The Policy

The final drug testing policy requires mandatory testing, using specific sample collection procedures under predetermined circumstances. For example, all new applicants undergo drug testing, as do all probationary officers prior to the conclusion of their probationary periods. In addition, all officers assigned to the Narcotics Division, Emergency Services Team, and Internal Affairs must undergo mandatory drug testing.

Officials can also require drug testing when an officer's unusual behavior, conduct, or actions indicate possible substance abuse. In addition, testing is warranted when officials receive a specific complaint about an officer, supported by facts and documented in writing, or when an officer is involved in a serious incident. (A serious incident is defined as an incident that involves serious bodily injury or death, i.e., shooting, cutting, or physical force, or an automobile accident resulting in death or serious bodily injury.)

The drug testing policy further requires that there be one departmentwide drug test for all sworn police personnel. After the initial test, 25 percent of the department members can be called for random drug testing. Any individual selected twice in one calendar year for testing cannot be selected fot a third testing in that year.


Many police officers are amenable to the concept of policing themselves. They welcome firm, fair drug testing policies. However, the key to the success of the Fort Wayne Police Department drug testing policy lies in the fact that it was "conceived and implemented by a process of cooperative effort with members of the department."(2)

Allowing officers who have a vested interest in the drug testing policy to voice their opinions prior to its development creates an atmosphere of cooperation. This, in turn, fosters employee acceptance of the new policy.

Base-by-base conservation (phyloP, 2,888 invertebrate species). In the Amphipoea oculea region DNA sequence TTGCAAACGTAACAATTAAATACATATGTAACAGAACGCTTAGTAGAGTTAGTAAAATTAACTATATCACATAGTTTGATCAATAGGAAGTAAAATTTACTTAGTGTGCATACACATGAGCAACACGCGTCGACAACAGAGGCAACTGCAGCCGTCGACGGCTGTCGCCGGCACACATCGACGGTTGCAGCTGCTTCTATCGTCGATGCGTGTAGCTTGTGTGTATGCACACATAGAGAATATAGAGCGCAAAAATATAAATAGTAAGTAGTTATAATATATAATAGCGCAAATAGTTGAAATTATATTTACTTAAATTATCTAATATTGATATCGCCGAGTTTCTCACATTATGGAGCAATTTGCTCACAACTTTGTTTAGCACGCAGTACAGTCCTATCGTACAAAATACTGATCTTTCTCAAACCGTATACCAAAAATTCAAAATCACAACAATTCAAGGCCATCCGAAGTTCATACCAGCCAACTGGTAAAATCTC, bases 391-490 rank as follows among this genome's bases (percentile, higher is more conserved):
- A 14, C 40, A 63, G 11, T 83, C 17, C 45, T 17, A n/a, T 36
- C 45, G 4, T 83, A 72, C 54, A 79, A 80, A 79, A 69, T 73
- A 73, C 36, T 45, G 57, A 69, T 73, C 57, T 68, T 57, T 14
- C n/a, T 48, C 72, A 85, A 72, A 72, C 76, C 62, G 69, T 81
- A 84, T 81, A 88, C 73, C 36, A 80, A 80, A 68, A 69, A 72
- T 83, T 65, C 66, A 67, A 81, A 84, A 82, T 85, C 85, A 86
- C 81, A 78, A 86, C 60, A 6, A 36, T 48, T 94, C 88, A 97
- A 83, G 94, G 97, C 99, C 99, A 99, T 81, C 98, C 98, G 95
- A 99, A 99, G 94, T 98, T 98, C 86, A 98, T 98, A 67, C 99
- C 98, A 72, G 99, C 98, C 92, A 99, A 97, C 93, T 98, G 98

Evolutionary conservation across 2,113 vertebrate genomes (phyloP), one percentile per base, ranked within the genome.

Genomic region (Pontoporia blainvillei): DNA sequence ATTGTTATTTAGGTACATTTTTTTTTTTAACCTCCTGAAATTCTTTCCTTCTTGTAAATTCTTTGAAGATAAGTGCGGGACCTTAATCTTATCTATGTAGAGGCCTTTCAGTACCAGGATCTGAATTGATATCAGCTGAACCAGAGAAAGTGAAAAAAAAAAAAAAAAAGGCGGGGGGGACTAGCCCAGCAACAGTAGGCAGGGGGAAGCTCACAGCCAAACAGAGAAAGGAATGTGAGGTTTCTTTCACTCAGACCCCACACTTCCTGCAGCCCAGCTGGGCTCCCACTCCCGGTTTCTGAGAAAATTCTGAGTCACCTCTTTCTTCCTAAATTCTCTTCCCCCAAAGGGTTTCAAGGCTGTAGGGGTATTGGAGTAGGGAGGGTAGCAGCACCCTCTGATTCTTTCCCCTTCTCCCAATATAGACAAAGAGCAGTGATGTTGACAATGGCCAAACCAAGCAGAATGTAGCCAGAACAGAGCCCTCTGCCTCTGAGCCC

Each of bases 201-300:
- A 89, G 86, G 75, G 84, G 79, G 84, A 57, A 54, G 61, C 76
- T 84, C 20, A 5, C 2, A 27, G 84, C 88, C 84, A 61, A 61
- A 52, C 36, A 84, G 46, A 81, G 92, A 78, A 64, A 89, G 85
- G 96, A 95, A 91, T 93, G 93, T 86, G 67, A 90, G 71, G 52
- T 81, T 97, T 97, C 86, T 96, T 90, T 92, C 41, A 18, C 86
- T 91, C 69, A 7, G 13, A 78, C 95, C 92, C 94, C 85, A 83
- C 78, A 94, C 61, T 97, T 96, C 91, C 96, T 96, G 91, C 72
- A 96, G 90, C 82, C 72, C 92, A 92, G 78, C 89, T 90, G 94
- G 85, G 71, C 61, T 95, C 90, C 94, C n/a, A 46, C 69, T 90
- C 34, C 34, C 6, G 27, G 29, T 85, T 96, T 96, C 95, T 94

1 "Attitude Survey," Fort Wayne, Indiana, Police Department, July 14, 1989.

2 "Drug Testing Policy", Fort Wayne, Indiana, Police Department, June 1992.

Lieutenant Gigli is assigned to the Planning and Research Unit of the Fort Wayne, Indiana, Police Department.

Survey Question

1. Do you think there is a substance abuse problem within the Forth Wayne Policy Department?

2. Do you favor some sort of drug testing policy?

3. Do you think that drug testing should be mandatory for new applicants?

4. Do you favor random drug testing?

5. Do you favor a drug testing policy that is mandatory and based on "reasonable suspicion?"

6. Do you favor a drug testing policy that is mandatory and based on "specific complaint" and "reasonable suspicion?"

7. Should drug testing be mandatory when members of the department are involved in accidents where there is serious bodily injury or death?

8. Should any drug testing policy include adequate notice?

9. Do you favor drug testing as a regular requirement for any officer in the Vice/Narcotics Division?
COPYRIGHT 1993 Federal Bureau of Investigation
No portion of this article can be reproduced without the express written permission from the copyright holder.
Copyright 1993, Gale Group. All rights reserved. Gale Group is a Thomson Corporation Company.

Article Details
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Title Annotation:Police Policy
Author:Gigli, Kenneth J.
Publication:The FBI Law Enforcement Bulletin
Date:Apr 1, 1993
Previous Article:The Pacific Training Initiative: cooperation in action.
Next Article:The International Criminal Investigative Training Assistance Program.